Aboriginal Films and Fussing with my Kit

Today is a day for fussing about with my knapsack and kit, and trying to figure out how to reduce the weight. I've decided to bring my tent after all, and I'm sure I'll find a way to reduce the load in other ways though. I have one more wool blanket to roll up and affix to my knapsack, and I'm going to bring a backup mora knife. Redundancy is good.

I am bring John Le Carre's "Smiley's People", a Tom Clancy book and a book on wild edible plants. They should keep me occupied in the quiet hours.

I came across the following films on the National Film Board of Canada's web site. You have to see them, for the bushcraft, the hunting, the shelter building, and more that the Inuit of north eastern Canada engage in.
The Films
The Aboriginal Perspectives module contains 33 documentaries, a short fiction film, and 5 film clips. These productions do not represent the entirety of the films on Canada’s native peoples in the NFB collection, which comprises more than 700 such works. We did want it, however, to be a representative sample of the whole. The user will find films on many important aspects of Aboriginal culture and heritage, its diverse communities, and some of the major issues and significant moments in its history. These films, more than half of which were made by Aboriginal people, are the work of experienced filmmakers, such as Alanis Obomsawin and Gil Cardinal, and filmmakers in the early stages of their career, such as Elisapie Isaac and Bobby Kenuajuak.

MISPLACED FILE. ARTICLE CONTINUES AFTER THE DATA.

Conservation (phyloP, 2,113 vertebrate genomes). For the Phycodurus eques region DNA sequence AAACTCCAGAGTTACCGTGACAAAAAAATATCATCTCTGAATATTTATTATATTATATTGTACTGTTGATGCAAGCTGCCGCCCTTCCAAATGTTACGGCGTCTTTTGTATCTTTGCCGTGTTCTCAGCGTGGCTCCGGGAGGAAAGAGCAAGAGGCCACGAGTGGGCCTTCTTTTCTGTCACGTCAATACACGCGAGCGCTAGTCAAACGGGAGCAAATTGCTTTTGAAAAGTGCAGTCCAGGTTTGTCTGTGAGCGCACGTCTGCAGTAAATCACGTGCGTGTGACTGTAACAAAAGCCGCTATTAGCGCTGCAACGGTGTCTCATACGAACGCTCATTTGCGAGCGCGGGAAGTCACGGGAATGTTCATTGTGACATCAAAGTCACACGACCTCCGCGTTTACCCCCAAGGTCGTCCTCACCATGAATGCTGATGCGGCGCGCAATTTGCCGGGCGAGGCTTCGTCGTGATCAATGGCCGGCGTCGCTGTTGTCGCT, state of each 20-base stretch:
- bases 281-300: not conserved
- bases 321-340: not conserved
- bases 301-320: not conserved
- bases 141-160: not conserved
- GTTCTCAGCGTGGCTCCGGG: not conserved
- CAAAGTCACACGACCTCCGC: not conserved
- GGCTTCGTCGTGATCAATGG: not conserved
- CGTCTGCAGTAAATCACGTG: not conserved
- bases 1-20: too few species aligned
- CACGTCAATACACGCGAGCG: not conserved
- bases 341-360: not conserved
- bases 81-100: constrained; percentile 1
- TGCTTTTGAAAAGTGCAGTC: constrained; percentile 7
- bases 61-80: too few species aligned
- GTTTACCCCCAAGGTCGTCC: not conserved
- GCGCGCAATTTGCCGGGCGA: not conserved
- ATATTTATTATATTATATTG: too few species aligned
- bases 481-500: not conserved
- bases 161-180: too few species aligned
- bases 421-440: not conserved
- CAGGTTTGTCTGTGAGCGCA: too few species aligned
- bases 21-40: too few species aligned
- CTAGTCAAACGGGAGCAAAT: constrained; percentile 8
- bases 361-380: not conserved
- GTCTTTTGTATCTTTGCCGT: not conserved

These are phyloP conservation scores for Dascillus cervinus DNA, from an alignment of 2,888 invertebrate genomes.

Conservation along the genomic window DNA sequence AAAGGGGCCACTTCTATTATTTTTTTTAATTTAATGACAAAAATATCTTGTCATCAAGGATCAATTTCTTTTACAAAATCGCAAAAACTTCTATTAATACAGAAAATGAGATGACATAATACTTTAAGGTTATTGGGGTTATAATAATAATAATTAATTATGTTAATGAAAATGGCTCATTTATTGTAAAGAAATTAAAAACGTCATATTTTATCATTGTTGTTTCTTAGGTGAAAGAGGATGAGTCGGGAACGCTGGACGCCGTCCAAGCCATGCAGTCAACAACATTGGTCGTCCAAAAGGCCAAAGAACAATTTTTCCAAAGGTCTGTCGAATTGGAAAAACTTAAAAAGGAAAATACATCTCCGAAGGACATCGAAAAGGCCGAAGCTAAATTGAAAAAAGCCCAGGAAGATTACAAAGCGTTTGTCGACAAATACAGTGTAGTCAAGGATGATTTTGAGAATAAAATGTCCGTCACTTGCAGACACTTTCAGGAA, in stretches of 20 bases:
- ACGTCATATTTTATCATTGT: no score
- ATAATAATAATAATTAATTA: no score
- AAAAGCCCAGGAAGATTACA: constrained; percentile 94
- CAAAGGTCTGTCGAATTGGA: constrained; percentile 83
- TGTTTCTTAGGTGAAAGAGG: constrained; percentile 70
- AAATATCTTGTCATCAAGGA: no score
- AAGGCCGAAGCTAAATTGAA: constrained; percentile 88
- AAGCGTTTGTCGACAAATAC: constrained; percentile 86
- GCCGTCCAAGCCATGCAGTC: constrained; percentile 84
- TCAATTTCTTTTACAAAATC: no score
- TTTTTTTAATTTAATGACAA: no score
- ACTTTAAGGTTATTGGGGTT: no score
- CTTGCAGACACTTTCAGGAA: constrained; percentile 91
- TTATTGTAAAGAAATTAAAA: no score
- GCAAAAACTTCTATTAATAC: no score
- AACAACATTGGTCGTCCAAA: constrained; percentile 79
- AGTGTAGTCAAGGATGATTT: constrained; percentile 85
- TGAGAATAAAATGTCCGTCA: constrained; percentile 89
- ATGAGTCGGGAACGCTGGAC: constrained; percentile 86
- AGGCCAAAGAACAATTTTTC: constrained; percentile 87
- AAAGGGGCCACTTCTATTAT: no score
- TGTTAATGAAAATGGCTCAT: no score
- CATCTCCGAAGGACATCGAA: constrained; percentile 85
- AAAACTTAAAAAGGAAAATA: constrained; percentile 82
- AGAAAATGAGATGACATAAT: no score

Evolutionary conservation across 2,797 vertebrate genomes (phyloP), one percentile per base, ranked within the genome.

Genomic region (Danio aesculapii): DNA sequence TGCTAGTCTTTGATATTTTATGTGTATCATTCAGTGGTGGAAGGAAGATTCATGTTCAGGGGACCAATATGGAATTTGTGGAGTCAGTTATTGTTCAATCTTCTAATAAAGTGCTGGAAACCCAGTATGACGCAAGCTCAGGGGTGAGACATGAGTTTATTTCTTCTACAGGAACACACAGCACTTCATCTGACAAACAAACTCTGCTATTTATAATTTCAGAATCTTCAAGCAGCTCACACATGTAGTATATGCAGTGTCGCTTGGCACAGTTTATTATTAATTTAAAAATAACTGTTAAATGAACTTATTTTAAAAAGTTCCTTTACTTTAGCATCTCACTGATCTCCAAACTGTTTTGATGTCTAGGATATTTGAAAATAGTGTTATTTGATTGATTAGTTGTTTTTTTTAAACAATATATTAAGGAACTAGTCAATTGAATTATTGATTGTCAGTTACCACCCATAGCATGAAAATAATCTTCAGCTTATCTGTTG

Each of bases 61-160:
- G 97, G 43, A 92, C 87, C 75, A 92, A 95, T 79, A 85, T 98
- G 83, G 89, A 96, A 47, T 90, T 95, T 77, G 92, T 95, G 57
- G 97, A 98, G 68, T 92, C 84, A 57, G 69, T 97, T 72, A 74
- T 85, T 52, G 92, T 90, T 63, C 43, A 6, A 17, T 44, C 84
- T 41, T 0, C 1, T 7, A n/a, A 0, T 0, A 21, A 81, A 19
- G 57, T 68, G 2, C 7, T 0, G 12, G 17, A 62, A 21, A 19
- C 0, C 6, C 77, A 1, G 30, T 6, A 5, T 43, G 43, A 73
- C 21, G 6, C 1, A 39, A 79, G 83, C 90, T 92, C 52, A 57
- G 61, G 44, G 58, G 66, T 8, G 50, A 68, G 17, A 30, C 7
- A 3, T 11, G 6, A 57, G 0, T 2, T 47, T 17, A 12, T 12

The few that I have seen this morning, and recommend are:
I hope you enjoy them as much as I have.



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